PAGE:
At the back is where Reading impressed. The Blades offered little up front for most of the game, but that could be as much to do with the job done by the Reading defence as the failings of United's strikeforce. However in Ivar Ingimarsson and Matt Mills have a very good centre back pairing for this level. With the added experience of Harte and Griffin at full backs, you could only really see them being troubled by pace out wide, something United don't have at their disposal. It was surprising to see Griffin allowing himself to be put in a position where the referee had a potential penalty decision to make.  When that referee is Trevor Kettle and the foul is soft, there is only likely to be one outcome. To get that close to Bogdanovic, whilst the striker was running away from goal, belied the full back's top level experience.

The fact that keeper Adam Federici was barely troubled was a shame, as when he was put under pressure he looked to be a weak link. His kicking was woeful and I think his handling might have wobbled if tested as his confidence didn't look high.

Looking down the bench and the squad list, it is clear that there is not significant strength in depth beyond 15/16 players and I think that points to where Reading will be for the next couple of seasons. Under Steve Coppell, the Royals had an exciting squad of players that the manager was able to name on a consistent basis. This cohesiveness and effective team play, might point to the reason why many of those players who have since moved on have failed to make the same impact elsewhere. Maybe the whole was better than the sum of the parts?

The current Reading team has the same feel. There are some good individual players, but their future success is to some extent dependent upon a good team ethic, organisation and exploitation of players' strengths. The question is whether, with a period of stability, Brian McDermott is the man to make that happen. He certainly turned things around last season, but two points dropped at Bramall Lane leaves the gap to the play offs at 9 points. Not insurmountable in a division where most teams are capable of beating each other, however it is the number of teams between them and the play offs that might be the issue.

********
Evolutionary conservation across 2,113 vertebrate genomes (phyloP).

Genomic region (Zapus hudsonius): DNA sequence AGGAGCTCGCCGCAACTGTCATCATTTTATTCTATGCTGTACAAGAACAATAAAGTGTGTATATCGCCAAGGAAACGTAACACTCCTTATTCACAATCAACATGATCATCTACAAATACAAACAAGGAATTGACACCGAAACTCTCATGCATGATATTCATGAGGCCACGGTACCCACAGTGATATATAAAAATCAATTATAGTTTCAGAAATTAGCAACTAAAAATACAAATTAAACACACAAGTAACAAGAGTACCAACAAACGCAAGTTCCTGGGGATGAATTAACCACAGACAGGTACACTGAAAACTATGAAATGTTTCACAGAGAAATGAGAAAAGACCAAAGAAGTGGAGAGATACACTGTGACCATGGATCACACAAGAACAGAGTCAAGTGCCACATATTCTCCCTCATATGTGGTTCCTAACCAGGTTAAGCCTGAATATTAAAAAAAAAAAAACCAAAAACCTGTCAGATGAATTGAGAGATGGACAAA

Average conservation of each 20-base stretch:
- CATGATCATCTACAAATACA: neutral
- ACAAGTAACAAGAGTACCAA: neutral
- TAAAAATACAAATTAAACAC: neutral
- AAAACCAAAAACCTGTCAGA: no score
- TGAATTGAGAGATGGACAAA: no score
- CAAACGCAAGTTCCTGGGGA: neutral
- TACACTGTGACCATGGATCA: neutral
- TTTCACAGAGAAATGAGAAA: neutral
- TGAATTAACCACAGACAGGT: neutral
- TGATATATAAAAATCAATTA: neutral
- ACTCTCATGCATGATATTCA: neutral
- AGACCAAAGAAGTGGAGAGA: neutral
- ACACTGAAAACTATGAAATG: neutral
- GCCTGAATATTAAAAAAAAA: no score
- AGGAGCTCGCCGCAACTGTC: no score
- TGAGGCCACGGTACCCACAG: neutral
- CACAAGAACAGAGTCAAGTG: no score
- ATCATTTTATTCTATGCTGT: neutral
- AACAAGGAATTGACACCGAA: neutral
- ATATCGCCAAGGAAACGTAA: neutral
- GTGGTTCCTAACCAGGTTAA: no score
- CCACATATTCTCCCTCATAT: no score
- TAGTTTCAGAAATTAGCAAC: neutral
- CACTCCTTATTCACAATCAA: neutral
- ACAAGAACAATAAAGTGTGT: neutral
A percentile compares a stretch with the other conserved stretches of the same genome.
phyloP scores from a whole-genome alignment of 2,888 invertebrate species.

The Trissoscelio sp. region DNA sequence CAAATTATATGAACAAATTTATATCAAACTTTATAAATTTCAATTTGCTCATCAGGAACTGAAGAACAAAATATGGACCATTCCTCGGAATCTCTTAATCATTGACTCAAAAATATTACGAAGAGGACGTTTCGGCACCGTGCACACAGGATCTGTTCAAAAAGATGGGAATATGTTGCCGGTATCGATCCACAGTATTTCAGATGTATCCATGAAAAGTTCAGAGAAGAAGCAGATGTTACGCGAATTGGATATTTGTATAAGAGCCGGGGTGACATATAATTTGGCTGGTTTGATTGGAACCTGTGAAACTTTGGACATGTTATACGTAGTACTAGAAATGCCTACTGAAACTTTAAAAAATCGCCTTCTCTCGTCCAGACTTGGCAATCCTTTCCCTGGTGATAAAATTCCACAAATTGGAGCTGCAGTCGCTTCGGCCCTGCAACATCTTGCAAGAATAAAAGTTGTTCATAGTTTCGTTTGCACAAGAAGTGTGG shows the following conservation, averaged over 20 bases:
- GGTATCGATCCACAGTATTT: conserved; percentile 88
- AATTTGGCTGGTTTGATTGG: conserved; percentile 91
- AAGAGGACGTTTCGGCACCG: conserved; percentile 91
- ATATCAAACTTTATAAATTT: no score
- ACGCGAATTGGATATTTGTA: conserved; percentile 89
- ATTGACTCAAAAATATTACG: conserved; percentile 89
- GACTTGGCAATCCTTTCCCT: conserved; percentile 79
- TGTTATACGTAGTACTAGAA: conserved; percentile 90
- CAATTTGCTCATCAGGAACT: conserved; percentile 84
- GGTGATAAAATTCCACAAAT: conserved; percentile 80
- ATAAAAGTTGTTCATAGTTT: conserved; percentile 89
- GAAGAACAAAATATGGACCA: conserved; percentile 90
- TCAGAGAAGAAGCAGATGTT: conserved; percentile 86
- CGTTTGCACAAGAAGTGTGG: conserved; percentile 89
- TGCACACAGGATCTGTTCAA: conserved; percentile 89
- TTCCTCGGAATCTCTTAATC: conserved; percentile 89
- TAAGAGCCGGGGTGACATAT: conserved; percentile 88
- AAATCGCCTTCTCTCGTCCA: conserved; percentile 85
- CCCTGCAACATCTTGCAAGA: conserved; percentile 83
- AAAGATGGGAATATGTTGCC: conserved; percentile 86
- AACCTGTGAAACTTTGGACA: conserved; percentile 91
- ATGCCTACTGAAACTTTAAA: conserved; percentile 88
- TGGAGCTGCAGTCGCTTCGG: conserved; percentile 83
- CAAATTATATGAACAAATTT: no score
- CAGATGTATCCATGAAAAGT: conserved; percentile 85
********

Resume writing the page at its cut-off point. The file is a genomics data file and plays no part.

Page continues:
Five years on, two clubs that might have hoped to establish themselves in the Premier League a la Stoke are both in a period of transition and one is dealing with it better than the other. Instead of a Premier League return I can see a couple of stable Championship seasons ahead for both clubs. Reading could be top half, maybe pushing for the play offs, United mid-table at best. That is assuming United have the where with all to stay up and, with no wins in 10, that has to be a doubt. Consecutive away games at fellow bottom four dwellers Palace and Scunthorpe, means that the next week will define United's season and immediate future. For Reading it is a more comfortable and stable picture.